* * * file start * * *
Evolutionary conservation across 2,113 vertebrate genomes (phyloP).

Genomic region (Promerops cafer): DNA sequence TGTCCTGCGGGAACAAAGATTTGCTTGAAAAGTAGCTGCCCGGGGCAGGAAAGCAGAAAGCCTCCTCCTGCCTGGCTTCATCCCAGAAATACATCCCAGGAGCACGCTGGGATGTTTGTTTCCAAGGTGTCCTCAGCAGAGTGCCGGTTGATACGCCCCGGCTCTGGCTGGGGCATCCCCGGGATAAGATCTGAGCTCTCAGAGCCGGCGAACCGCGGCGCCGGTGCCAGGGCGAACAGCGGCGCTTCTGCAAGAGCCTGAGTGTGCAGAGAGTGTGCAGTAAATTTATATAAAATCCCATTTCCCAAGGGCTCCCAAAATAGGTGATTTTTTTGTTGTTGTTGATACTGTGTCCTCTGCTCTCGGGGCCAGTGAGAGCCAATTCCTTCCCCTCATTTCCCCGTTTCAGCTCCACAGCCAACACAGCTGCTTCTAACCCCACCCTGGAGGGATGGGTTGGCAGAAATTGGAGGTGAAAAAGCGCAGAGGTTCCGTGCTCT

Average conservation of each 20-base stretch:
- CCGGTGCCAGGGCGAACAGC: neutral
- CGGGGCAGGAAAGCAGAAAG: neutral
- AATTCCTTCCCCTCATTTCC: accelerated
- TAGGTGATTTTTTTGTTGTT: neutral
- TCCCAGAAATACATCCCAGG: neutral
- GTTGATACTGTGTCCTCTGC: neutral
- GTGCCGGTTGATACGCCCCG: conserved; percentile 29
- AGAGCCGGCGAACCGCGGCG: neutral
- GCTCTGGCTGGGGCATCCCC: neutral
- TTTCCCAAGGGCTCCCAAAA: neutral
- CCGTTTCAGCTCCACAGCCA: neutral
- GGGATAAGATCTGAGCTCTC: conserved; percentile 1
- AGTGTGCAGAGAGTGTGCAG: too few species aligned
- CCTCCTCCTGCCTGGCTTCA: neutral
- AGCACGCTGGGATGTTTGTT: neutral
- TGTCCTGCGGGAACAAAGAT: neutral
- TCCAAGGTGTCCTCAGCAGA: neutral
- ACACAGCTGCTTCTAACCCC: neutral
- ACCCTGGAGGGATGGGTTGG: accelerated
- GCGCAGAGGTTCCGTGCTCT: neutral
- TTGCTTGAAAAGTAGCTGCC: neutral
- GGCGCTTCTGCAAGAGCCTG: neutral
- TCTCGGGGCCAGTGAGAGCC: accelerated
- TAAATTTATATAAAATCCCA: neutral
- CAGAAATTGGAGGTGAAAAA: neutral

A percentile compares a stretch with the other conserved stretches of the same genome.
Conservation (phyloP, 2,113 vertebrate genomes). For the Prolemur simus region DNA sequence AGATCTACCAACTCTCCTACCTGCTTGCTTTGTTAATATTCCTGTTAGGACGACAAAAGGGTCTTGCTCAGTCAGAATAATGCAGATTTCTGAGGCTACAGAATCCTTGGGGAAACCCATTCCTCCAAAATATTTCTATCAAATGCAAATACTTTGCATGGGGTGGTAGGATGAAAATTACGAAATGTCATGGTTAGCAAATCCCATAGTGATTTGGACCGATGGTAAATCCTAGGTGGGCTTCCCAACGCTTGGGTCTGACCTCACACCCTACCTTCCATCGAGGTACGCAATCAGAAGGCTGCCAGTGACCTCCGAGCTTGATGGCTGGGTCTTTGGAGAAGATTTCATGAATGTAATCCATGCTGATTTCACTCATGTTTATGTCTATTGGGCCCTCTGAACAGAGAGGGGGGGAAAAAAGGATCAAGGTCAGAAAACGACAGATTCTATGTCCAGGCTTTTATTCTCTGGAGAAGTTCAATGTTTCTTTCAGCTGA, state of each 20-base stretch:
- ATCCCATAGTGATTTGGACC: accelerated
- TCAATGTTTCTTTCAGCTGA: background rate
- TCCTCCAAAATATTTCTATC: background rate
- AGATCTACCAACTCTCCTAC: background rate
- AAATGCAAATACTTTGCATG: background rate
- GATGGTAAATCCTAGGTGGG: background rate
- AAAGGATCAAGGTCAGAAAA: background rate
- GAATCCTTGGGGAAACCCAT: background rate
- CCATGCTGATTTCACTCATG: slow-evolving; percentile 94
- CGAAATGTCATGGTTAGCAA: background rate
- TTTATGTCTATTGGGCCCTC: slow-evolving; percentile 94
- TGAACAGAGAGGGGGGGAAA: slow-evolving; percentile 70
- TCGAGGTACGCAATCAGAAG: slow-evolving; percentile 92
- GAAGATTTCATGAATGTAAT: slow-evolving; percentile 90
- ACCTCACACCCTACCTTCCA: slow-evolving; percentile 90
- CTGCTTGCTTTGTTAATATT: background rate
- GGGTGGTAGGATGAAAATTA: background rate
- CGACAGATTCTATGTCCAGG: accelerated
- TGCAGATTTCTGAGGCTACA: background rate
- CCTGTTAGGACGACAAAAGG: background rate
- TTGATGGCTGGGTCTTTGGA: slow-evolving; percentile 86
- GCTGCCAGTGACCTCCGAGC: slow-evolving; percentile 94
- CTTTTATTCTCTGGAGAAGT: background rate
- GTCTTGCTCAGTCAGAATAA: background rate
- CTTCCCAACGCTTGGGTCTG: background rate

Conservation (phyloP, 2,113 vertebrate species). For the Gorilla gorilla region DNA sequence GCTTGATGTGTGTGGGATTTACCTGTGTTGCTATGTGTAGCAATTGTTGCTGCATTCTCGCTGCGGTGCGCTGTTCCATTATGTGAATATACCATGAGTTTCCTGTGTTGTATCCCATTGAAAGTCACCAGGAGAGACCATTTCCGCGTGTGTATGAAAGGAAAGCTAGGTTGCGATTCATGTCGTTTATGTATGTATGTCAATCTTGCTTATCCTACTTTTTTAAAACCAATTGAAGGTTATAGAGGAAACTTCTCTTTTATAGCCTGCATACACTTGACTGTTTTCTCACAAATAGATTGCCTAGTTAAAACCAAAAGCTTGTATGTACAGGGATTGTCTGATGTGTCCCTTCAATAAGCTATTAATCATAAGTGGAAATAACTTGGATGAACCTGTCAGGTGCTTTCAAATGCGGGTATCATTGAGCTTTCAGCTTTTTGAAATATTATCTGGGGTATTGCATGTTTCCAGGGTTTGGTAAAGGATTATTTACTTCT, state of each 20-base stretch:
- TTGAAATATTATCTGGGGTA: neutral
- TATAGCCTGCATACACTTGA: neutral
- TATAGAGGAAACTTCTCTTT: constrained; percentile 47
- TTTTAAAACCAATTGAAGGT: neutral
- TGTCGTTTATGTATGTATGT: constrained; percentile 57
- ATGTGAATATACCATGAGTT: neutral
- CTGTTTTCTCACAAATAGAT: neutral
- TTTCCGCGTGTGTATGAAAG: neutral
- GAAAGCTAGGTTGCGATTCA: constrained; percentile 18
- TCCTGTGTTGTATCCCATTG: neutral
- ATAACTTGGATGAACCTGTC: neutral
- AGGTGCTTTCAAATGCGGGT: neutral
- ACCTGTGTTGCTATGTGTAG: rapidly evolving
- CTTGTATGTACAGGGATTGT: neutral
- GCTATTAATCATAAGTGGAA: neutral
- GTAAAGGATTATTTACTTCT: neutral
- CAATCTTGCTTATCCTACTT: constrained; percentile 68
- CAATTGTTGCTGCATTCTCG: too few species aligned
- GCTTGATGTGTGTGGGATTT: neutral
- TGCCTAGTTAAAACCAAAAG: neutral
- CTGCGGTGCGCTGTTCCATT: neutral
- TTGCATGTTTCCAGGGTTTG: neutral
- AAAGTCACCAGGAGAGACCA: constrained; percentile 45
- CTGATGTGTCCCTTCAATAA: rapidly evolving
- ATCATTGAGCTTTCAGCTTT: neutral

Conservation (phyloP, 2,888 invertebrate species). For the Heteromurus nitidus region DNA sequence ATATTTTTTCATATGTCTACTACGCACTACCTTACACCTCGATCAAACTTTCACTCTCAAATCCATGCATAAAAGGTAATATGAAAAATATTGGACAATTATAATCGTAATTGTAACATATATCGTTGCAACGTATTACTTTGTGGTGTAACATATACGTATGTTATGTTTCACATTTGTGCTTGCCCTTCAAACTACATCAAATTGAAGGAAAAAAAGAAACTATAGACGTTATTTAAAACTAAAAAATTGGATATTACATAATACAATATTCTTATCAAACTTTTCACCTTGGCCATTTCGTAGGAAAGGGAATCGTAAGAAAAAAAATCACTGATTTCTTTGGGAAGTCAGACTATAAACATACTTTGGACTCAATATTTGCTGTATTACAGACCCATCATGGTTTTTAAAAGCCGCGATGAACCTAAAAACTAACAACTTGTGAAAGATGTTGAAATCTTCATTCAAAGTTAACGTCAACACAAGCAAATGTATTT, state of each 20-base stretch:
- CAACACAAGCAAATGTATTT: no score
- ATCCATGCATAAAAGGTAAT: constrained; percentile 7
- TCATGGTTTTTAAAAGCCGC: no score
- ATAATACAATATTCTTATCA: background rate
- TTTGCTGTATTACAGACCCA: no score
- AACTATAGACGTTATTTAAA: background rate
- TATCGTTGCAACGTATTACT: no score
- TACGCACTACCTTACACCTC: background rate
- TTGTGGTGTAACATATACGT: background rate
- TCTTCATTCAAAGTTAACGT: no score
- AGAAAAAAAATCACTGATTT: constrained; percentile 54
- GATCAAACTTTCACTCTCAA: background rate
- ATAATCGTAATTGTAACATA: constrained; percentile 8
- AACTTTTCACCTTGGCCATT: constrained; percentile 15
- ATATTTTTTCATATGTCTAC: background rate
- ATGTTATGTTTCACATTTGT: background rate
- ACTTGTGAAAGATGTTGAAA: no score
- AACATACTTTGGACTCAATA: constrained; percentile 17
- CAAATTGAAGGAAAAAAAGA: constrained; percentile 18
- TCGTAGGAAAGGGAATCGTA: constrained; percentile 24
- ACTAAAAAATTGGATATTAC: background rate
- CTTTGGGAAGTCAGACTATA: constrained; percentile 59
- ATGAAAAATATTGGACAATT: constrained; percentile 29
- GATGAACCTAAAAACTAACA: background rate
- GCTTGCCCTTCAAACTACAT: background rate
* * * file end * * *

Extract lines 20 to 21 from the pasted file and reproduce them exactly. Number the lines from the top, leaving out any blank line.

- TCCAAGGTGTCCTCAGCAGA: neutral
- ACACAGCTGCTTCTAACCCC: neutral